The staff at CVGHM in Indonesia oversees over 70 active volcanoes, many of which have only one or two seismic stations. Accurate locations are impossible with so few seismometers, so instead the CVGHM staff discuss their observations in a different way. They describe 11 different kinds of seismic events, including rockfalls, tremor, gas release, distant tectonic, nearby tectonic, etc., all of which can be recognized by their patterns on the seismic record. Moreover, for earthquakes, CVGHM often lists the amplitude (in millimeters) of an earthquake’s maximum waveforms on an old-fashioned seismic drum recorder. The amplitude will vary depending on gain and other settings for the instrument, but the reading is still useful if you are comparing earthquakes at different times with the same instrument and settings. In essence, because they cannot provide accurate locations, depths, and magnitudes, they instead focus on other ways to track changes and forecast future events. For volcanoes that are already erupting, this is actually more informative because seismometers can detect more than just earthquakes.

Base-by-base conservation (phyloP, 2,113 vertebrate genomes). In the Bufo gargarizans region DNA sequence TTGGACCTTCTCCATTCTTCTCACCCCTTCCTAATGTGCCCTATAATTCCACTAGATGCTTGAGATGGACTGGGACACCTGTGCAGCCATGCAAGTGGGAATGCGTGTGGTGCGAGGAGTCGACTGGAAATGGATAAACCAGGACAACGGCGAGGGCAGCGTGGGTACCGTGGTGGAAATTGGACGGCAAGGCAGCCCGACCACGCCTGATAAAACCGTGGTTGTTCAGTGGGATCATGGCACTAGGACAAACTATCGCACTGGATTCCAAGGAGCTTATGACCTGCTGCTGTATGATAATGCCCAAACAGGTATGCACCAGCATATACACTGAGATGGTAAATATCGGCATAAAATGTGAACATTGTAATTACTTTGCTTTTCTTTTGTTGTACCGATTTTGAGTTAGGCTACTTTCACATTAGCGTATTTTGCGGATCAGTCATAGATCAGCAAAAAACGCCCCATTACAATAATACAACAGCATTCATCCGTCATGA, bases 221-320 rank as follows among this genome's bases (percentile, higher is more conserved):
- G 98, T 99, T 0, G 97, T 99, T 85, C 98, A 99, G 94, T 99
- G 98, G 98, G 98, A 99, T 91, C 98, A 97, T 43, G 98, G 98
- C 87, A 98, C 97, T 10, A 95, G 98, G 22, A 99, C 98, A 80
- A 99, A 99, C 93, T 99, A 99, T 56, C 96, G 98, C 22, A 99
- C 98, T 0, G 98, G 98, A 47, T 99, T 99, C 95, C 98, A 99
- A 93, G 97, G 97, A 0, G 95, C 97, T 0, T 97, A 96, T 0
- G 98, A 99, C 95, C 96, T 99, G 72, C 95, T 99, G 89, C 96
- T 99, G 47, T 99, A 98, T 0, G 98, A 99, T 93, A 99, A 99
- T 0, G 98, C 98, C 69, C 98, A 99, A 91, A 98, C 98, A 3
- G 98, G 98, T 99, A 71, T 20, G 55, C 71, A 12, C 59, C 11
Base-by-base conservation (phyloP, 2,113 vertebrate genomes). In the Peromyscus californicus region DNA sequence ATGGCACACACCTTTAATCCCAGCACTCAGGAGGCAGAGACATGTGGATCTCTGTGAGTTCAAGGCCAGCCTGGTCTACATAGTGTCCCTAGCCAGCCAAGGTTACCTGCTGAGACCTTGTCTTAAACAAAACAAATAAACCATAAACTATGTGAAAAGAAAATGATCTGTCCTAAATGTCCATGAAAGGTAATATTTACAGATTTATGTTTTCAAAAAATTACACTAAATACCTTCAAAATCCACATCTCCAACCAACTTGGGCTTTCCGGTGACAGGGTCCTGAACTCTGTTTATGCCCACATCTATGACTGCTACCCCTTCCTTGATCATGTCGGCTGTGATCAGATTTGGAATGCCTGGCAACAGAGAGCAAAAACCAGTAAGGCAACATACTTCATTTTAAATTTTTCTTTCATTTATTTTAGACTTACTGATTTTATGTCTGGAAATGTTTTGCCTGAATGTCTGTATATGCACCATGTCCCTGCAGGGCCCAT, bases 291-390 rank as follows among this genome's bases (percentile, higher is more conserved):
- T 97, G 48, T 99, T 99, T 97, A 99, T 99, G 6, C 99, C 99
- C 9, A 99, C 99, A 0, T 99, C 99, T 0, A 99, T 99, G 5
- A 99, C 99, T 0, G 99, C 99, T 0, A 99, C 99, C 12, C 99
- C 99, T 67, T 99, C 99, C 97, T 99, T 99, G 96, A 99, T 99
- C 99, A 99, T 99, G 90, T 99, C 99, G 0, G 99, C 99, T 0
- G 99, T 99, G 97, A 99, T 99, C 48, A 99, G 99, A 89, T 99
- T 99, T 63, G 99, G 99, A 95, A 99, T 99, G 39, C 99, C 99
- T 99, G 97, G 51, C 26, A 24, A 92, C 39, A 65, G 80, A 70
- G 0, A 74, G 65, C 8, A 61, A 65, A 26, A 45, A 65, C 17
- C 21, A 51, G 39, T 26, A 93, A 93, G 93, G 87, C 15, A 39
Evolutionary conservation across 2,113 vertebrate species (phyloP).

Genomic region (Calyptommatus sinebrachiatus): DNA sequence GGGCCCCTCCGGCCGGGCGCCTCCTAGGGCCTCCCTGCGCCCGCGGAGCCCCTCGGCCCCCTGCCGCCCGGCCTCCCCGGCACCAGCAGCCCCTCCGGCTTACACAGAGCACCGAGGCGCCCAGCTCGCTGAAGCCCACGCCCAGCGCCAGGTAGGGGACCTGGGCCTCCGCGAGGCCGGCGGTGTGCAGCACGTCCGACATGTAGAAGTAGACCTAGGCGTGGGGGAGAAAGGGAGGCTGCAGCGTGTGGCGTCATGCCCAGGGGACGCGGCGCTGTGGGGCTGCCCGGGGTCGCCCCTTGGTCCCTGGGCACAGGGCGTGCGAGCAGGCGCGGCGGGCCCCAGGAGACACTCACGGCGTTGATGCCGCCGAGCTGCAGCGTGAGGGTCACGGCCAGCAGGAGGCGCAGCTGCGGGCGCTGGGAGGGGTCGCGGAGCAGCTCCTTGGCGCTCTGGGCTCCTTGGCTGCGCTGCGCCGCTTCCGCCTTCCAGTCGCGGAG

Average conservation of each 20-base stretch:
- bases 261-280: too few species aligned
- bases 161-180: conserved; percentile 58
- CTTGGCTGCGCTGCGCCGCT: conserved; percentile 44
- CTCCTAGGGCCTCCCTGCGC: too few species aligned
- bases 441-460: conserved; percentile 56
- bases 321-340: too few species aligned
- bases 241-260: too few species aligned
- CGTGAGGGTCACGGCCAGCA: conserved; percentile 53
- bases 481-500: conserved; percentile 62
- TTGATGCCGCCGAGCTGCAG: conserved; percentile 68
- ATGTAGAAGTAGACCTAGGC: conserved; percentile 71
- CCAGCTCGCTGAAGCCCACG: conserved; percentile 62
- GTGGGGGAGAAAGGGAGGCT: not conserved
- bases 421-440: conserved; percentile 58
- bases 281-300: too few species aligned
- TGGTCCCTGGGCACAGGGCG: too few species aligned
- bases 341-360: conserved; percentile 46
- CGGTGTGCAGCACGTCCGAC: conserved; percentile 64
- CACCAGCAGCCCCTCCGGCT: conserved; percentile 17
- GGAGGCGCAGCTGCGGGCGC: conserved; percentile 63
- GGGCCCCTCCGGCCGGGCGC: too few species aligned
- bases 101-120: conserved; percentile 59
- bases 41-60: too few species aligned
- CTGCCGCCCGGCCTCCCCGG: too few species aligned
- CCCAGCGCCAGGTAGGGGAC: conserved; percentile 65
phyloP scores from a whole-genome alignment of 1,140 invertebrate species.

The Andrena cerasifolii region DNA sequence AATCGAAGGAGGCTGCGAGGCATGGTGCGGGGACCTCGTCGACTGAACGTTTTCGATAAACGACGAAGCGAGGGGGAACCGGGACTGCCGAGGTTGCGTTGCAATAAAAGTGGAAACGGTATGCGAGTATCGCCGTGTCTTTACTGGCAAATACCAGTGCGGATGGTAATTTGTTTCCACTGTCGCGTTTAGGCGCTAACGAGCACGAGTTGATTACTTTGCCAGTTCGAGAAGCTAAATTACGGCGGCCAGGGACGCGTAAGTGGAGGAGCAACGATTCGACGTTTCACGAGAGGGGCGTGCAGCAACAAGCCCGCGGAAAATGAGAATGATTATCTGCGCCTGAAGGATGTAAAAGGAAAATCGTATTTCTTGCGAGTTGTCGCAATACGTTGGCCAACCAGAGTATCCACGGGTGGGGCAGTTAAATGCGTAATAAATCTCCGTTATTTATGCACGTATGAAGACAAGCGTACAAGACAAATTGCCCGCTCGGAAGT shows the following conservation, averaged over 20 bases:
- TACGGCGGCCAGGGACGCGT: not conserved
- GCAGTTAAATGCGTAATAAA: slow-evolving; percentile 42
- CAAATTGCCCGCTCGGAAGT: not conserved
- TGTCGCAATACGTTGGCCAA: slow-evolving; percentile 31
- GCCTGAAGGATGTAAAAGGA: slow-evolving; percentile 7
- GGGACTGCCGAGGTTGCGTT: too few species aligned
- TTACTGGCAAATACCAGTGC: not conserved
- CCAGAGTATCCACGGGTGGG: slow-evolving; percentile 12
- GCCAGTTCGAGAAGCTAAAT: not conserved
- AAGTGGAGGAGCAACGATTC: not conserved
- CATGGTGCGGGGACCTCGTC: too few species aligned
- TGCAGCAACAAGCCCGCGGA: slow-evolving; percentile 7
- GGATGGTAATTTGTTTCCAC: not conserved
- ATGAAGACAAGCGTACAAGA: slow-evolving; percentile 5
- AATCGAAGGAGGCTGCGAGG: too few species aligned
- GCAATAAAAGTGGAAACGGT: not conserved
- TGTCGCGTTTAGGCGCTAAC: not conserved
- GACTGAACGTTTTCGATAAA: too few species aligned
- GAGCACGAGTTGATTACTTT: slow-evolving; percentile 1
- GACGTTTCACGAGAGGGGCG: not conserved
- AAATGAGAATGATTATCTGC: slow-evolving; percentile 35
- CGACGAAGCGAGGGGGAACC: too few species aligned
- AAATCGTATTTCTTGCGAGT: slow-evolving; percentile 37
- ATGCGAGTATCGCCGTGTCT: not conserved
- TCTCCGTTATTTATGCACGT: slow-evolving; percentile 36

Another common method to describe seismic activity is RSAM (Real-Time Seismic Amplitude Measurement), which is akin to the overall energy recorded at the seismometer. Though RSAM can be affected by wind or cultural/industrial/traffic noise, it often is a useful indicator for dormant volcanoes that “perk up” and move towards an eruptive state. And because it can be calculated quickly and with a single seismometer, it is especially useful for volcanoes where few seismic stations are deployed. The Alaska Volcano Observatory posts RSAM for its active volcanoes, like Shishaldin. But AVO also locates earthquakes and provides the public with a summary of the general trend of earthquakes per hour or day.
Finally, it’s worth noting that different countries and regions have different policies towards releasing seismic data to the public, which then impacts how language, plots, and descriptions are released on public websites. In the U.S. and Europe, the raw data are usually archived and freely available and viewable with special software. Images of the data are plotted as helicorders and spectrograms. Most countries around the world are slowly trying to match this level of data availability as money, equipment, and staffing allow. Some countries still lack any equipment for volcano surveillance. The January 2022 eruption of the Hunga Volcano in Tonga was the largest in the world since 1991, but it was tracked only with satellites in space and seismometers located over 500 miles away from the eruption site (fortunately, Tonga has since acquired monitoring equipment).
In the future, we expect that the equipment, methods, and terminology for volcano monitoring will become more equalized, but important differences may still remain, depending on what information is most critical to relate to the public during periods of volcanic unrest.